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Fruit and vegetables jammed by truckers' strike in Italy

The hauliers' protests, which began in Sicily and the Puglia region on Monday 21 February with spontaneous blockades of loading/unloading and handling of goods, also seem to be expanding to other Italian regions and are having their first effects on supplies. The cause of the strikes are fuel price increases, but also all other costs related to the sector.

"Normally at this time of the year we have more than 200 people working between the fields and the warehouse for the harvesting and processing of strawberries and citrus fruits, but because of the strikes we were forced to send more than 70% of the staff home. There is no point in harvesting the fruit if the goods are not shipped. Unfortunately, we cannot meet the agreements made with national and international customers", said Giuseppe Zuccarella of the OP Zuccarella cooperative in the province of Matera.

Giuseppe Zuccarella  

"We already have a large quantity of strawberries and citrus fruits in the cooling cells. These volumes were supposed to be shipped to many Italian supermarkets at the beginning of the week, but above all to European markets such as the Netherlands, Germany and France. We cannot store more fruit in the warehouses, as otherwise we run the risk of having to throw it all away, precisely because these are perishable goods. We prefer to leave the crops on the plants, at least now that the weather seems to be on our side."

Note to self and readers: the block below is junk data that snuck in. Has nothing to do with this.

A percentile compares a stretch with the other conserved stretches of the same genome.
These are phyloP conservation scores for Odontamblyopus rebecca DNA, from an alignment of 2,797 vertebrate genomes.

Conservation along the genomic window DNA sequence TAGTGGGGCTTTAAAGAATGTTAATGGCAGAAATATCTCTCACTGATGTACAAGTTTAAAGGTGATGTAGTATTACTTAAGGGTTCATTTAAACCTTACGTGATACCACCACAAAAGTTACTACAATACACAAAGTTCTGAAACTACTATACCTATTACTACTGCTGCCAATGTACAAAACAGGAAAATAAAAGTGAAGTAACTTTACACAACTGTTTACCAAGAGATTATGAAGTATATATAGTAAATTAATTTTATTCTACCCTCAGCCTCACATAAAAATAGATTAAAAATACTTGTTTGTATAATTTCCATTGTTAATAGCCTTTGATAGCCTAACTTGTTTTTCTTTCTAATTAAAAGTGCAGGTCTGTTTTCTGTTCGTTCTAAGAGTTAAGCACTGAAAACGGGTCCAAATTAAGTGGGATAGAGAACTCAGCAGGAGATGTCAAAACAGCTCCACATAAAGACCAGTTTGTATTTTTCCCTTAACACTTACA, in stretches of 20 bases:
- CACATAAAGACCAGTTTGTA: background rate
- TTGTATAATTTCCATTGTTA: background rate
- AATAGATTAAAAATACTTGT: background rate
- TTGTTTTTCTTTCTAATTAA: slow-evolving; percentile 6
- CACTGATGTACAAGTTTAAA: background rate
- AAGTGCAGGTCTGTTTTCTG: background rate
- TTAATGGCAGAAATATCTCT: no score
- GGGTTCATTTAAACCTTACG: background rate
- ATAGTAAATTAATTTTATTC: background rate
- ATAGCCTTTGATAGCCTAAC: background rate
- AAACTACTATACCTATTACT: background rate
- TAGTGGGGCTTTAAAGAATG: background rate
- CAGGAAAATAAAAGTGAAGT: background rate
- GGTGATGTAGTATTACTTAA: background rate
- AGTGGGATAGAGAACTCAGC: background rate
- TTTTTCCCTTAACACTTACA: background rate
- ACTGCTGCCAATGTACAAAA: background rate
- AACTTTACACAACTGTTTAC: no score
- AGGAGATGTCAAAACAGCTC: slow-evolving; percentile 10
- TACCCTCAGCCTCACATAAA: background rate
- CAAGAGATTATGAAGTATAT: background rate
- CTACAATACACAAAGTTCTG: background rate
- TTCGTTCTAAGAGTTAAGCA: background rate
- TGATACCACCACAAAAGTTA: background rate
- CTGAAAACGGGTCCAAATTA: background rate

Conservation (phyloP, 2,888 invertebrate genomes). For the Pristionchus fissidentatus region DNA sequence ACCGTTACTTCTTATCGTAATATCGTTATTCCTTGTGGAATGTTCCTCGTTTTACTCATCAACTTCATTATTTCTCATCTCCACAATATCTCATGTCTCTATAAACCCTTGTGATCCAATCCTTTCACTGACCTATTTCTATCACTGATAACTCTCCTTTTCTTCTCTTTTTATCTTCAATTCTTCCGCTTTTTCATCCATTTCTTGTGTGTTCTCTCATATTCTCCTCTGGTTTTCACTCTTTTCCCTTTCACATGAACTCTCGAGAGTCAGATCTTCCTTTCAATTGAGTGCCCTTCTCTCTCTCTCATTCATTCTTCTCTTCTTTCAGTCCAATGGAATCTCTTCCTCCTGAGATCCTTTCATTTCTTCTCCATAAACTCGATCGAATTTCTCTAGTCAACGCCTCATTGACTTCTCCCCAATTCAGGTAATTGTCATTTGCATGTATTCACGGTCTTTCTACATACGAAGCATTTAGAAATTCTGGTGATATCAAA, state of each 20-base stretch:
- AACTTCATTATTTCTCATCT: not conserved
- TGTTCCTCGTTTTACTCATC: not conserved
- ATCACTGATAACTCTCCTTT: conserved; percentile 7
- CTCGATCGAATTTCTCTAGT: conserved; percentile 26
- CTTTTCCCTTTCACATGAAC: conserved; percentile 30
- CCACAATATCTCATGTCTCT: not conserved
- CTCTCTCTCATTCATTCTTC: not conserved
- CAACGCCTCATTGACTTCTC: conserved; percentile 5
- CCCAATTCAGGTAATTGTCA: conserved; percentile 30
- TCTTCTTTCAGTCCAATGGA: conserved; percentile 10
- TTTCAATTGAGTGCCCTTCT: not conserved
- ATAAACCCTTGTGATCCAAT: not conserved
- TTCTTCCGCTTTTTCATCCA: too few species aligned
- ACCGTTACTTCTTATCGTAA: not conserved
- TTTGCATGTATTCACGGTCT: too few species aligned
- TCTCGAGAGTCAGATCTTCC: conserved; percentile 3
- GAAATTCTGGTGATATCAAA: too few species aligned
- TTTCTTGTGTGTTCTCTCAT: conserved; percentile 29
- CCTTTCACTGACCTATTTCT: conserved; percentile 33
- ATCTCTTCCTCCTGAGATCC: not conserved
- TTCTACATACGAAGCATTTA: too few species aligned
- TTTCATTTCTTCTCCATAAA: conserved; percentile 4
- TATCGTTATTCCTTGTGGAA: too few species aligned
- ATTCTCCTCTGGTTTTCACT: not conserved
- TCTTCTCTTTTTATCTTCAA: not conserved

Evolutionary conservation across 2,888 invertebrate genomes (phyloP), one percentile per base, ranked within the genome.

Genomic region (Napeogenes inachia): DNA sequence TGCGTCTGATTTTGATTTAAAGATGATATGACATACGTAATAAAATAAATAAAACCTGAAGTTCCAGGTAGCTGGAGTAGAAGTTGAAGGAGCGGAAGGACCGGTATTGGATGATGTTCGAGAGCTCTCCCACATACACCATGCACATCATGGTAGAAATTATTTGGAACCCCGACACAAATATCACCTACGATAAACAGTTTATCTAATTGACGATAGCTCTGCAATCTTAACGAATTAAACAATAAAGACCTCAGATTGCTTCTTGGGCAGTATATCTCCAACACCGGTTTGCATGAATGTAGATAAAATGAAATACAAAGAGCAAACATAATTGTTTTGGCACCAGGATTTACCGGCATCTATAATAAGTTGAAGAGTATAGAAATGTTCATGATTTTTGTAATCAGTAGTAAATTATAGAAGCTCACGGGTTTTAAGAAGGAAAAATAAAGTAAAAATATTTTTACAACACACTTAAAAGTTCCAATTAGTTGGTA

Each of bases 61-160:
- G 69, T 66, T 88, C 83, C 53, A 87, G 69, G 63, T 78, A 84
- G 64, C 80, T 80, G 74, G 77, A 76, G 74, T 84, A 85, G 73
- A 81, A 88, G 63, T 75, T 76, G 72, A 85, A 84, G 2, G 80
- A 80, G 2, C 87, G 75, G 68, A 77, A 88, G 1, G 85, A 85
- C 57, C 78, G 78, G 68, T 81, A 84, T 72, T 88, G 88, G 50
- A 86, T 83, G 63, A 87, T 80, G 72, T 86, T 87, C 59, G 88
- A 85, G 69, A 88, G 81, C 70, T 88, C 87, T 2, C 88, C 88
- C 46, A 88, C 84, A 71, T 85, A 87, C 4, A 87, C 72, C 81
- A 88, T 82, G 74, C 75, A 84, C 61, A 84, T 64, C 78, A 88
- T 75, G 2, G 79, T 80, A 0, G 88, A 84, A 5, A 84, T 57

"Until last weekend, everyday about 10 tons of strawberries of different varieties and 25 tons of oranges were delivered to the markets, both in Italy and in Europe. Now we are forced to leave the fruit unharvested until the shipments resume. And in the meantime we have to hope that our customers don't turn to foreign competitors. If the strike lasts a few more days, things will become even more difficult and further price increases are imminent."

The strike of the Sicilian carriers has been described by many as savage, but now we are seeing the first rumors of a possible unblocking of the situation. On Tuesday evening (22/02/2022) it was rumored that fruits and vegetables (as well as other goods) could be loaded again. The regional government has allocated €10 million to support Sicilian road hauliers for whom cost increases have become unsustainable.

Industry representatives estimate a 30% total cost increase due to more expensive fuel, tolls and raw materials. For example, in the case of crossing the Strait of Messina, there is a tariff increase of €10 per meter. That is the increase recorded by the shipping companies for trucks with trailers, as they too are facing cost increases.

"We are becoming tired of having to answer countless phone calls and having to explain to our customers that the delays do not depend on us," said Patrizia Calabrese of cooperative Fonteverde from the Sicilian province of Ragusa.